College is Optional, Kid

Yesterday, Silas (5), asked me, “Daddy, do I have to go to college?” Without any hesitation, I responded, “Nah. You don’t have to.” Lindsay offered some clarification from the kitchen, “It depends on what you want to study.”

“Well, if I don’t want to do science, can I not go to college?”

“There are a lot of different things you can do at college besides science,” she answered. Meanwhile, I’m thinking. “Why the hell are we talking about college? He’s five.”

I continued with my un-nuanced advice, “It’s optional. No one has to go to college.”

“Well, I don’t want to go then.”

“Sounds good to me.” Believe it or not, that’s my honest answer. I don’t care. In fact, I would rather he find some kind of passion (no motorcycles or iguanas) rather than enter college blindly, half-ass his way through it, become an insurance adjuster and then a contestant on the Bachelorette.

I also know that my answer didn’t’ really matter because, save a handful of wacky performance artists, no adult has ever said, “I knew from the age of five that I didn’t want to go to college.” People change their minds, and Silas was probably imagining college as a place that forces people to do things they don’t like, and I didn’t have the heart to tell him that’s what high school is.

Lindsay, who lovingly errors on the side of young children being impossibly wise, now believes that Silas is destined to become a singer because…well, he’s mentioned a few times that he wants to be a singer and there’s this “I don’ t want to go to college thing” and apparently Silas is “an old soul” and Mercury is in retrograde and a dove was seen sipping the tears of a scarecrow and someone is PMSing.

Since it’s been decided and written on a ceremonial sword or chalice of some kind that our elder heir will be a singer, we (Lindsay) had to consider whether he will have a good enough voice to succeed in his destiny.

My wife was surrounded by music at a young age. Her mother had a couple boyfriends who played guitar and she remembers everyone singing, dancing, laughing, riding on motorcycles and putting bandanas on cats.  As I’ve heard her recall wisfully, her own mother sang and played tamborine in a “music group band.” I don’t know what a “music group band” is, but those are the words she insisted I use — apparently, it’s imperative that I’m both overly specific and impossibly vague when describing her mother’s musical history. In college, Lindsay even sang a little backup for her boyfriend’s band at a party inside a garage (or maybe it was one time at a party and then another time in a garage). Whatever the story, my wife never had the tone or pitch needed to really break through and “wow the judges.”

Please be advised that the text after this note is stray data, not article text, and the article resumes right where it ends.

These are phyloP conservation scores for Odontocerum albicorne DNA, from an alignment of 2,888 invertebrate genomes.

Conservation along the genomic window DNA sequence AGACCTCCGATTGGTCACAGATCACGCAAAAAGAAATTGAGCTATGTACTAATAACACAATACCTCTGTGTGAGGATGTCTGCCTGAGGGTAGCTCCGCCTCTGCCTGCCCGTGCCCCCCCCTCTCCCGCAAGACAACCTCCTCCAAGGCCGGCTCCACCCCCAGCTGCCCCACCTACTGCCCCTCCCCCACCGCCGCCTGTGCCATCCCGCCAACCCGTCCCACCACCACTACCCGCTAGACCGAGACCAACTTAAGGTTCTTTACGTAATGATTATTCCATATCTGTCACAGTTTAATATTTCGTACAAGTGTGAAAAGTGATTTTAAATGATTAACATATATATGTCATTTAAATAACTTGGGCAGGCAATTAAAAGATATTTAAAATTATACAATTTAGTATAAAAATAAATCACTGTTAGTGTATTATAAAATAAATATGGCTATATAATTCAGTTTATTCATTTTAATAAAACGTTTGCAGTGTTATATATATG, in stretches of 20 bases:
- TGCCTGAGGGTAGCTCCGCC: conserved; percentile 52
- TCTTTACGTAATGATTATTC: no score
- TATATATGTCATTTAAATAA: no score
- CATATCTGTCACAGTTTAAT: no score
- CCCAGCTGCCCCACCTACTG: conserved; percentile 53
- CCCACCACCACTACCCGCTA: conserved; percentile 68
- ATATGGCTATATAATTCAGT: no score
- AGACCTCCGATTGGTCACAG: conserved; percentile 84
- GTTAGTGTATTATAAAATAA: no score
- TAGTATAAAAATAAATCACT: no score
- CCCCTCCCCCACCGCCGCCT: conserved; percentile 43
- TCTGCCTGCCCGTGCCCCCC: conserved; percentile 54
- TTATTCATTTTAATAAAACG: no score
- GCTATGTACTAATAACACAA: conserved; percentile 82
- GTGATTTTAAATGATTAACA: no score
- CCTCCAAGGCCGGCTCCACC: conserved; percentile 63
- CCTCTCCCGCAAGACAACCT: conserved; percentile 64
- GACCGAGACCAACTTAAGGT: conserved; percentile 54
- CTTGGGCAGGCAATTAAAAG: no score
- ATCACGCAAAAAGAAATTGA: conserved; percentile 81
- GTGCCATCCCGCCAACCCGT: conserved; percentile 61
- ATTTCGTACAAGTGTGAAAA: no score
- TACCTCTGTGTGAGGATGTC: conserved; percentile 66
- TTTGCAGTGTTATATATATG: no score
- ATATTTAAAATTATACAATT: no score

I have a pretty good voice, according to everyone who’s ever had the privilege of listening to my silky rendition of “Chestnuts Roasting on an Open Fire” by Nat King Cole. But, like my wife, there’s nothing unique about my tone. I can hit the notes and do some mimicking, but I have no style.

So it appears that young  Silas’ fate is left to whether his parent’s lackluster musical genes mixed in some magical manner to create the next Neil Sedaka. We can either fret about that unlikelihood, or simply wait a few weeks until he changes his mind and decides he wants to be a marine biologist.

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A Marine Biologist says:

Why does everyone always pick on the marine biologists? When I was 6, I declared that’s what I was going to be. I had no idea what college was as no one in my family had ever gone but my first grade teacher told me that I’d have to go and probably go to grad school in order to achieve that goal. She also warned me I’d need really good grades and said it was really unlikely that I’d keep at it (challenge issued!). In part because of that conversation, I graduated from HS as the valedictorian, went on to an ivy league school on a scholarship, got a PhD, and am now a professor who studies marine biology (though nobody calls it that, as it turns out). Mercury might just be right…

Not a marine biologist, but as a lifelong resident of the Pacific Northwest the importance of marine biology is right up there with the locations of our fav coffee stand….top 10!

Insurance Adjuster says: